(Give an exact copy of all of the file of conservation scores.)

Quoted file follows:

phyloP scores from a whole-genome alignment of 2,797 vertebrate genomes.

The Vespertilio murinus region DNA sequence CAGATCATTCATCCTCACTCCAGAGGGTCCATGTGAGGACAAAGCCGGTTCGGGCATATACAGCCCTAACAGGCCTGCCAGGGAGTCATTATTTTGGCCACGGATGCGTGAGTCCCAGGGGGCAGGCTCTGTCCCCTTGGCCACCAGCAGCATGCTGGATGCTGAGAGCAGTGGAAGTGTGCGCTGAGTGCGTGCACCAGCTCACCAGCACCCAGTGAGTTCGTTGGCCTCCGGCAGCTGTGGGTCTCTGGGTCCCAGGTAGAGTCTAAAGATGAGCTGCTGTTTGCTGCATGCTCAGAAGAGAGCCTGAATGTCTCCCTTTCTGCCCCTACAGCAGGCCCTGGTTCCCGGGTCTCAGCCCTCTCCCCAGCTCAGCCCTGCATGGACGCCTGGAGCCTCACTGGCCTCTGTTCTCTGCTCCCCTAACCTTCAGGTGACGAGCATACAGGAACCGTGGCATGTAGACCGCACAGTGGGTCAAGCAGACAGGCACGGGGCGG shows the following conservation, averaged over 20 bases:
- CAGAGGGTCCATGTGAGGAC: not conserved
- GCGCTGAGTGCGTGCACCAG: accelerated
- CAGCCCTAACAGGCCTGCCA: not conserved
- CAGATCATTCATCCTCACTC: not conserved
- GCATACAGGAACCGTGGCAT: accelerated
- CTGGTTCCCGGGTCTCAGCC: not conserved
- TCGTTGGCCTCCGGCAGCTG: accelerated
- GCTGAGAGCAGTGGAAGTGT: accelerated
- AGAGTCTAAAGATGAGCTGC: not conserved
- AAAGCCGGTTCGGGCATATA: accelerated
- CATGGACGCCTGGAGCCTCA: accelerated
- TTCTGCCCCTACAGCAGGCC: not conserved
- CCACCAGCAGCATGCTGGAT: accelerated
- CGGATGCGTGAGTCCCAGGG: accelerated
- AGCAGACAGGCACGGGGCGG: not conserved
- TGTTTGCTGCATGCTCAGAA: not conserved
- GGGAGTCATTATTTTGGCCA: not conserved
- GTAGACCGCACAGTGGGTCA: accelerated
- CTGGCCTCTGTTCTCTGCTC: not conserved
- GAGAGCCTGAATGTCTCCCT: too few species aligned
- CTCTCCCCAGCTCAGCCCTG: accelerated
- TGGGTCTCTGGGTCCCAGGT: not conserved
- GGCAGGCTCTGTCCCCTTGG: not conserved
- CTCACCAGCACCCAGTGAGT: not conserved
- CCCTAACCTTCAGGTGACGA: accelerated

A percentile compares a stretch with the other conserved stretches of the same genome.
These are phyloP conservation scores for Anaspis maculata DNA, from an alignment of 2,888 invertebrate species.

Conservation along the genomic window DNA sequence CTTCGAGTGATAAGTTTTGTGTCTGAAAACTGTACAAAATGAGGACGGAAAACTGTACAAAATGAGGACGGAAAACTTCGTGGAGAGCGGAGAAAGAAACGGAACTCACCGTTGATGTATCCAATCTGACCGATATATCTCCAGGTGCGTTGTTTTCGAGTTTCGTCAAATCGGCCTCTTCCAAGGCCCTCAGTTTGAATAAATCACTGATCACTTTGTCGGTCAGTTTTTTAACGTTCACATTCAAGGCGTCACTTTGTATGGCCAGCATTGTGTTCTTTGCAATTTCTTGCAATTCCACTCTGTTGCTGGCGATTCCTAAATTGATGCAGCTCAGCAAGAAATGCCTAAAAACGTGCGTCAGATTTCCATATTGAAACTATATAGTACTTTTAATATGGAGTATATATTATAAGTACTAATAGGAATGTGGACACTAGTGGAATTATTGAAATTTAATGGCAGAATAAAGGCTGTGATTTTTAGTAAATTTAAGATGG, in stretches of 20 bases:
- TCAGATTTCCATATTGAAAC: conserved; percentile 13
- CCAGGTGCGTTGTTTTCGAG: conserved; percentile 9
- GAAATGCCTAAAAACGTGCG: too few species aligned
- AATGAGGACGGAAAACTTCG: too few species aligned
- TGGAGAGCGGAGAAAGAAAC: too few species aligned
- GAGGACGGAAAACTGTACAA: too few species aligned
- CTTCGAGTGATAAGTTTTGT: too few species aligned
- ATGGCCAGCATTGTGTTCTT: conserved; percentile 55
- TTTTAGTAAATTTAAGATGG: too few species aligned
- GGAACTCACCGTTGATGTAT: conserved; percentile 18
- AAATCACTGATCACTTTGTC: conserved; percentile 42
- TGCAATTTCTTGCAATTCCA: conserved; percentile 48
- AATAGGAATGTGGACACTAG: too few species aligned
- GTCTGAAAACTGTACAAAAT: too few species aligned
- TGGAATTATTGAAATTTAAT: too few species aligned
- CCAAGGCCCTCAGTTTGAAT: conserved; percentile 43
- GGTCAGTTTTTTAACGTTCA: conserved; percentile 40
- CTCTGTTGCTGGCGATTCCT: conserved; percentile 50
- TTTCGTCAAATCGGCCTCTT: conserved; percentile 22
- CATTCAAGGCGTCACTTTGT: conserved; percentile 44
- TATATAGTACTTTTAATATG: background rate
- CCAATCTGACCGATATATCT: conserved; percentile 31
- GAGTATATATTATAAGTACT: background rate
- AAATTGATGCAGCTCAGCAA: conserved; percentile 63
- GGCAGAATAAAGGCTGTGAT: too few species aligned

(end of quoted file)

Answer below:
phyloP scores from a whole-genome alignment of 2,797 vertebrate genomes.

The Vespertilio murinus region DNA sequence CAGATCATTCATCCTCACTCCAGAGGGTCCATGTGAGGACAAAGCCGGTTCGGGCATATACAGCCCTAACAGGCCTGCCAGGGAGTCATTATTTTGGCCACGGATGCGTGAGTCCCAGGGGGCAGGCTCTGTCCCCTTGGCCACCAGCAGCATGCTGGATGCTGAGAGCAGTGGAAGTGTGCGCTGAGTGCGTGCACCAGCTCACCAGCACCCAGTGAGTTCGTTGGCCTCCGGCAGCTGTGGGTCTCTGGGTCCCAGGTAGAGTCTAAAGATGAGCTGCTGTTTGCTGCATGCTCAGAAGAGAGCCTGAATGTCTCCCTTTCTGCCCCTACAGCAGGCCCTGGTTCCCGGGTCTCAGCCCTCTCCCCAGCTCAGCCCTGCATGGACGCCTGGAGCCTCACTGGCCTCTGTTCTCTGCTCCCCTAACCTTCAGGTGACGAGCATACAGGAACCGTGGCATGTAGACCGCACAGTGGGTCAAGCAGACAGGCACGGGGCGG shows the following conservation, averaged over 20 bases:
- CAGAGGGTCCATGTGAGGAC: not conserved
- GCGCTGAGTGCGTGCACCAG: accelerated
- CAGCCCTAACAGGCCTGCCA: not conserved
- CAGATCATTCATCCTCACTC: not conserved
- GCATACAGGAACCGTGGCAT: accelerated
- CTGGTTCCCGGGTCTCAGCC: not conserved
- TCGTTGGCCTCCGGCAGCTG: accelerated
- GCTGAGAGCAGTGGAAGTGT: accelerated
- AGAGTCTAAAGATGAGCTGC: not conserved
- AAAGCCGGTTCGGGCATATA: accelerated
- CATGGACGCCTGGAGCCTCA: accelerated
- TTCTGCCCCTACAGCAGGCC: not conserved
- CCACCAGCAGCATGCTGGAT: accelerated
- CGGATGCGTGAGTCCCAGGG: accelerated
- AGCAGACAGGCACGGGGCGG: not conserved
- TGTTTGCTGCATGCTCAGAA: not conserved
- GGGAGTCATTATTTTGGCCA: not conserved
- GTAGACCGCACAGTGGGTCA: accelerated
- CTGGCCTCTGTTCTCTGCTC: not conserved
- GAGAGCCTGAATGTCTCCCT: too few species aligned
- CTCTCCCCAGCTCAGCCCTG: accelerated
- TGGGTCTCTGGGTCCCAGGT: not conserved
- GGCAGGCTCTGTCCCCTTGG: not conserved
- CTCACCAGCACCCAGTGAGT: not conserved
- CCCTAACCTTCAGGTGACGA: accelerated

A percentile compares a stretch with the other conserved stretches of the same genome.
These are phyloP conservation scores for Anaspis maculata DNA, from an alignment of 2,888 invertebrate species.

Conservation along the genomic window DNA sequence CTTCGAGTGATAAGTTTTGTGTCTGAAAACTGTACAAAATGAGGACGGAAAACTGTACAAAATGAGGACGGAAAACTTCGTGGAGAGCGGAGAAAGAAACGGAACTCACCGTTGATGTATCCAATCTGACCGATATATCTCCAGGTGCGTTGTTTTCGAGTTTCGTCAAATCGGCCTCTTCCAAGGCCCTCAGTTTGAATAAATCACTGATCACTTTGTCGGTCAGTTTTTTAACGTTCACATTCAAGGCGTCACTTTGTATGGCCAGCATTGTGTTCTTTGCAATTTCTTGCAATTCCACTCTGTTGCTGGCGATTCCTAAATTGATGCAGCTCAGCAAGAAATGCCTAAAAACGTGCGTCAGATTTCCATATTGAAACTATATAGTACTTTTAATATGGAGTATATATTATAAGTACTAATAGGAATGTGGACACTAGTGGAATTATTGAAATTTAATGGCAGAATAAAGGCTGTGATTTTTAGTAAATTTAAGATGG, in stretches of 20 bases:
- TCAGATTTCCATATTGAAAC: conserved; percentile 13
- CCAGGTGCGTTGTTTTCGAG: conserved; percentile 9
- GAAATGCCTAAAAACGTGCG: too few species aligned
- AATGAGGACGGAAAACTTCG: too few species aligned
- TGGAGAGCGGAGAAAGAAAC: too few species aligned
- GAGGACGGAAAACTGTACAA: too few species aligned
- CTTCGAGTGATAAGTTTTGT: too few species aligned
- ATGGCCAGCATTGTGTTCTT: conserved; percentile 55
- TTTTAGTAAATTTAAGATGG: too few species aligned
- GGAACTCACCGTTGATGTAT: conserved; percentile 18
- AAATCACTGATCACTTTGTC: conserved; percentile 42
- TGCAATTTCTTGCAATTCCA: conserved; percentile 48
- AATAGGAATGTGGACACTAG: too few species aligned
- GTCTGAAAACTGTACAAAAT: too few species aligned
- TGGAATTATTGAAATTTAAT: too few species aligned
- CCAAGGCCCTCAGTTTGAAT: conserved; percentile 43
- GGTCAGTTTTTTAACGTTCA: conserved; percentile 40
- CTCTGTTGCTGGCGATTCCT: conserved; percentile 50
- TTTCGTCAAATCGGCCTCTT: conserved; percentile 22
- CATTCAAGGCGTCACTTTGT: conserved; percentile 44
- TATATAGTACTTTTAATATG: background rate
- CCAATCTGACCGATATATCT: conserved; percentile 31
- GAGTATATATTATAAGTACT: background rate
- AAATTGATGCAGCTCAGCAA: conserved; percentile 63
- GGCAGAATAAAGGCTGTGAT: too few species aligned